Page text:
Infinite Minds: The Reason Writers Write

While I’ve gone on record to say that writing is not the greatest art form, it will always be my first love and favorite. Both reading and writing are for a small percentage of the human race. Notice that websites like, well, WordPress, don’t get anywhere near the same kind of traffic that sites like YouTube get. Because we now live in a world where all you have to do is sit and watch flashy, colorful images in front of your face. You can be a drooling idiot and still process videos just fine. Reading, on the other hand, doesn’t have any motion images, or sound, or music. It requires effort, and it requires imagination.

Writing is for minds too active and too vast to be contained.

I won’t say reading is strictly for thinkers, but it also generally tends to be. Whether you are scanning your eyes across a collection of text, or you’re the one putting the text there, to enjoy that or even prefer it, takes a special kind of mind.

Coming from me, I’m sure this sounds haughty, but I’d believe this even if I wasn’t a writer, and statistics support me here. Just having books in the house while you’re growing up increases your intelligence, even if you never read any of them, statistics say.

Writing gives the mind the kind of power that neither music or film ever could. You can simply erase what you’ve written and start over, leaving no trace of what was there before. And best of all, anything, literally anything, that you want to happen in your narrative can happen. Sure, your descriptions could potentially make no sense to a reader, but you can still put the information there, coherent or not.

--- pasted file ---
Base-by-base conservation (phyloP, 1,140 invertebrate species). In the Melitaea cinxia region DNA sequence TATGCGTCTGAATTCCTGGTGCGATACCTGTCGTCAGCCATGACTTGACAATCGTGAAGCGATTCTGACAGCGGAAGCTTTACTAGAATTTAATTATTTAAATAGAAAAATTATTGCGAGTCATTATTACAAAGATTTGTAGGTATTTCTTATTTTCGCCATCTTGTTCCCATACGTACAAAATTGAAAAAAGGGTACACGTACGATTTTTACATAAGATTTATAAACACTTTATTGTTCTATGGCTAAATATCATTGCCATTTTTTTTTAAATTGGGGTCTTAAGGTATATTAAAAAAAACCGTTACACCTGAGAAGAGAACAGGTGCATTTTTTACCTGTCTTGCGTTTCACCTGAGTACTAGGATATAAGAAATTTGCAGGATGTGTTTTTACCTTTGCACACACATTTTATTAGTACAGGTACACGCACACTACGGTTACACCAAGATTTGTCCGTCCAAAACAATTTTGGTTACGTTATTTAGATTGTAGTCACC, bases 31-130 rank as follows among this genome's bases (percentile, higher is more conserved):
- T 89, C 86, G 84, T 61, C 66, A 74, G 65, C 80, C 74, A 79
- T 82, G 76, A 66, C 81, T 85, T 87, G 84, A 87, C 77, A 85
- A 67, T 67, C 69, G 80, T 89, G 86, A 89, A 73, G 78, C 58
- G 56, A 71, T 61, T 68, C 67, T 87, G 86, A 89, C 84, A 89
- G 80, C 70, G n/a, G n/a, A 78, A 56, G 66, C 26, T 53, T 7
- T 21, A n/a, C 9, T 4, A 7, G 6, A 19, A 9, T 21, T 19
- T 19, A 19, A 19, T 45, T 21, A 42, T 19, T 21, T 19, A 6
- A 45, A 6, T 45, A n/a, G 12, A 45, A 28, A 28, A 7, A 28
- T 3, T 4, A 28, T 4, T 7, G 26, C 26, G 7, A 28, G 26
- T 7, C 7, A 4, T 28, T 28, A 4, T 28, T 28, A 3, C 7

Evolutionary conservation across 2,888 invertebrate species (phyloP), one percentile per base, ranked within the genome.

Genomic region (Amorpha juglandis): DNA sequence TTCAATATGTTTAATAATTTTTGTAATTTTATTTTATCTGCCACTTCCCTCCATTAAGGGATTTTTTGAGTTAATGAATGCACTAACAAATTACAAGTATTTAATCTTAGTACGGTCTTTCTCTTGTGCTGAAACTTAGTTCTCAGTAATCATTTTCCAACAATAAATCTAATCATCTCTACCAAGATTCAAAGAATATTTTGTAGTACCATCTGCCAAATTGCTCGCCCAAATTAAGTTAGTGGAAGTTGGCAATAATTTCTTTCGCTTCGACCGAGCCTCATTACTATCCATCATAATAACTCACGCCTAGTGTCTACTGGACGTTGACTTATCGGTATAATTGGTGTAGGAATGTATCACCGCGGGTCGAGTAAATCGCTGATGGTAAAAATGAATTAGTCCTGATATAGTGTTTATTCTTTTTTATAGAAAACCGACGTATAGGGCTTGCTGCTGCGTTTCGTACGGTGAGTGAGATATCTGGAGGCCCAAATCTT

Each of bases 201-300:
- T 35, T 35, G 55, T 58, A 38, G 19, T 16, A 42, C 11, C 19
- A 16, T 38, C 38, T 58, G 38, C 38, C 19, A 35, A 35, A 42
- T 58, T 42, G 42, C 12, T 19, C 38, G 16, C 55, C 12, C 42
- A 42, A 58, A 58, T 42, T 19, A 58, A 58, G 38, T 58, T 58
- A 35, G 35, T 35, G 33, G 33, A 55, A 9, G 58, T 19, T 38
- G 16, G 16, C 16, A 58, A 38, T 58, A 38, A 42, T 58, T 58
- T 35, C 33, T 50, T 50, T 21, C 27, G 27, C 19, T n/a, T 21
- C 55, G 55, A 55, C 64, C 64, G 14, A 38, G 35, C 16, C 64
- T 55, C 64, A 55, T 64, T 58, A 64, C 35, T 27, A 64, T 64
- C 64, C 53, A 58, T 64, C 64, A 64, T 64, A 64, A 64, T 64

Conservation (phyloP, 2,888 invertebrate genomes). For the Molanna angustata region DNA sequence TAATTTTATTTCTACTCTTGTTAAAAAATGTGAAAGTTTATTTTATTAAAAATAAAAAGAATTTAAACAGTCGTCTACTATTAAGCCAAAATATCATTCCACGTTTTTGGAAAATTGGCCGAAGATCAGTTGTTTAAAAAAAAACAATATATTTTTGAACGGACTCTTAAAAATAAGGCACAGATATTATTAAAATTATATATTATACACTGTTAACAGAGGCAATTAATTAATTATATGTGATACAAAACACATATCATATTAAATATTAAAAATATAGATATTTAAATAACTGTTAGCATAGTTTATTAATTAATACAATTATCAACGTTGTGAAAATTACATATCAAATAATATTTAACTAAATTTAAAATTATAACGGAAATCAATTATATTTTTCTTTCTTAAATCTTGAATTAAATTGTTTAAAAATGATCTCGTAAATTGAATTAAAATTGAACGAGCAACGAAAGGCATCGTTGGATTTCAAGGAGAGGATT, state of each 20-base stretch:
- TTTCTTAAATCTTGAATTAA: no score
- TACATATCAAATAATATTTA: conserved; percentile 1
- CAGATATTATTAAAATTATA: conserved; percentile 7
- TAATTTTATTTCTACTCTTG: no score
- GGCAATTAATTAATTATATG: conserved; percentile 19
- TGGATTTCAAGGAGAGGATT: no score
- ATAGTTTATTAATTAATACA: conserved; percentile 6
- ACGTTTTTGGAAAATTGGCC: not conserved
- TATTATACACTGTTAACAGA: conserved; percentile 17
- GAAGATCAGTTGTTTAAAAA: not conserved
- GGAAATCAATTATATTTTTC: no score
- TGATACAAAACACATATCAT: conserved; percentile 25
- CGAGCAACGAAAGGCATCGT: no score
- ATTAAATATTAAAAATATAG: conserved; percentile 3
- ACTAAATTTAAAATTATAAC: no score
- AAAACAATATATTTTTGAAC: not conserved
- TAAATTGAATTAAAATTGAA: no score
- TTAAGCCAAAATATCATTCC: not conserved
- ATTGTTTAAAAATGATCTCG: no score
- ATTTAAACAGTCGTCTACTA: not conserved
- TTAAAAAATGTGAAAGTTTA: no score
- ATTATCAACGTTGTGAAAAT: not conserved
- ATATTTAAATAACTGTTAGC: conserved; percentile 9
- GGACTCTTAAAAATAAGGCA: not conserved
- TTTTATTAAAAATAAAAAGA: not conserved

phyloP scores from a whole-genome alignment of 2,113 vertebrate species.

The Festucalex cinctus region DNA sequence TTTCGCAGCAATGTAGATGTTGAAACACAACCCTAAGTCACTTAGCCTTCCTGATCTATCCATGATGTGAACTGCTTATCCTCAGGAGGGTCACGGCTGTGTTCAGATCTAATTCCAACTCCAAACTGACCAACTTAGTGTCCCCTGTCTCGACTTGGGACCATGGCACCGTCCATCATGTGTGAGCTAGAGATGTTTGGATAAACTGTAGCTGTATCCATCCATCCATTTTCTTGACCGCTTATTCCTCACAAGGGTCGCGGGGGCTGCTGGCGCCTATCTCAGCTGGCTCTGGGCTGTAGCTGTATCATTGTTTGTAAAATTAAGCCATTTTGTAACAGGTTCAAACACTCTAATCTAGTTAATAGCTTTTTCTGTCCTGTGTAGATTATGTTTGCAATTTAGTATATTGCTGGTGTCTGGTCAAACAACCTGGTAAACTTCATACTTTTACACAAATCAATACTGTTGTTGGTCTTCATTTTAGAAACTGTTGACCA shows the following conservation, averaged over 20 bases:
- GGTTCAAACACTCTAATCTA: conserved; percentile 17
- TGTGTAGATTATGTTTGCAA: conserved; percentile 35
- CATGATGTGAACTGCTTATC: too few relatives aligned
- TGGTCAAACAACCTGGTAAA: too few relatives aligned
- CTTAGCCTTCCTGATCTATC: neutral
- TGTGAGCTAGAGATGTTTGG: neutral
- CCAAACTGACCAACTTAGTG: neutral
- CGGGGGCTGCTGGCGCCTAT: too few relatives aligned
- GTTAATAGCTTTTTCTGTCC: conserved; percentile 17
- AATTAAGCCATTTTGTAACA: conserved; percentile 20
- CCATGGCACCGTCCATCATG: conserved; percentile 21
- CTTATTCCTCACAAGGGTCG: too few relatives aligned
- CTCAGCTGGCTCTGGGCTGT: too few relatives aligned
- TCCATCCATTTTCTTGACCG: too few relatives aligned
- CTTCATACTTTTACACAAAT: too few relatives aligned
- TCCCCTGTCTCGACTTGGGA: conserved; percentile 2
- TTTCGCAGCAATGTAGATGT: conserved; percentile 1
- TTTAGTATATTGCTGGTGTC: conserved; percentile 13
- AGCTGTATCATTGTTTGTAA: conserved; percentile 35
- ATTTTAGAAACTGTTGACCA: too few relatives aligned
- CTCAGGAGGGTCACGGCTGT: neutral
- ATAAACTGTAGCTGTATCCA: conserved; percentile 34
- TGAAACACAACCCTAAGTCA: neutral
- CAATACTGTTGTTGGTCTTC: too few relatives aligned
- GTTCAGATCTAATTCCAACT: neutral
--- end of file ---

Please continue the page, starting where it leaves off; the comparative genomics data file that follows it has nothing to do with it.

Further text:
For writers, their writing is their universe. I like to remind myself of this when I think about rewriting certain stories for my own pleasure, such as The Last Jedi. All I need to do is put some words down, and bam, that movie could either never have happened because of an asteroid falling on Disney headquarters, or the movie could have gone very differently, and nothing in the universe can contradict what you’ve written. It won’t be reality, but you can still see an alternate reality in the words you’ve put down.

My story Remnant isn’t a true story, but to everyone who has read it, it was real enough while they were engaged in the story. Same goes with every other art form, but the thing about writing is: you can create so much more with your words than you could ever put on a screen or a canvas. Here, I’ll show you:

Across the universe lies a planet that is completely identical to Earth in climate and that it carries life forms, but this planet is ten-thousand lightyears in diameter, and at its core contains a portal into another universe.

Now, is that true? Most likely not. But it doesn’t matter, because your mind made it true, to yourself, while you were reading it, and best of all, it only took me 10 seconds to write it. Think of what I could create in an entire day.

See: There’s no limit for writers. We imagine it, and it materializes. We can bring our minds into the fantasy and make it reality. Now, I’m not saying immersion or escapism is exclusive to writers. It certainly isn’t. But writers can create the most, whether it’s in quantity or in size. It’s just words on a paper (or screen), but that’s all we need.


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